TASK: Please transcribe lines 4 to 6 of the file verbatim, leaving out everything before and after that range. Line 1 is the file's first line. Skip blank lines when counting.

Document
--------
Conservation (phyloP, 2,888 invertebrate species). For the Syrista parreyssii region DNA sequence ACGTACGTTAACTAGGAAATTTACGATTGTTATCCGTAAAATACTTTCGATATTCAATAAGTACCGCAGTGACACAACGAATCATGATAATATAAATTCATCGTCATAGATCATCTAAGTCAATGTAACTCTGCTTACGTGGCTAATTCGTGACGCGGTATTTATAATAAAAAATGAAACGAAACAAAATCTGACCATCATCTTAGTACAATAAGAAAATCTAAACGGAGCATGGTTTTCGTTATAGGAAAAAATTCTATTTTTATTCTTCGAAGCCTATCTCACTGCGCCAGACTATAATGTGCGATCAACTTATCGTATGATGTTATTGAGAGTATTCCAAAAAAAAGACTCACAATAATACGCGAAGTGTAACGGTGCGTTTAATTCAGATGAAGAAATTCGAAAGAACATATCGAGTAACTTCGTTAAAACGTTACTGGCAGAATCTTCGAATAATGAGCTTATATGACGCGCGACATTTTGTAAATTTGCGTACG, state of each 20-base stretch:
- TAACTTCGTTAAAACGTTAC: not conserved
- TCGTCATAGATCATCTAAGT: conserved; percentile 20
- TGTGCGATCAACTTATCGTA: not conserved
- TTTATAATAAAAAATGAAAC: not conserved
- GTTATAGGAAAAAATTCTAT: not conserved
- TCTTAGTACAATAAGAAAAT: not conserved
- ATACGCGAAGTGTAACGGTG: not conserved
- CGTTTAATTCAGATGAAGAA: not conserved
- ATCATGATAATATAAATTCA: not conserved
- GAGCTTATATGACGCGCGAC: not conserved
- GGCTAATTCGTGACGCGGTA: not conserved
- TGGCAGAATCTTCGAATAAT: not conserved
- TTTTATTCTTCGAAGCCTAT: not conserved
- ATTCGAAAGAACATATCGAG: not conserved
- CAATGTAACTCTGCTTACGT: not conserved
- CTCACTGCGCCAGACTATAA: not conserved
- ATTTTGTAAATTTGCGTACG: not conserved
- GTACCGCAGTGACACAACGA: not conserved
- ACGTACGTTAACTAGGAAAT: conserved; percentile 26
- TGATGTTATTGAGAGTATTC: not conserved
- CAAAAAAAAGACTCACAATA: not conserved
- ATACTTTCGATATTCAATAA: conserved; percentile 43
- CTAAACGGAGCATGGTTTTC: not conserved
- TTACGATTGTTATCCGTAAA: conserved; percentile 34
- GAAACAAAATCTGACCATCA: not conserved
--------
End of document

- TGTGCGATCAACTTATCGTA: not conserved
- TTTATAATAAAAAATGAAAC: not conserved
- GTTATAGGAAAAAATTCTAT: not conserved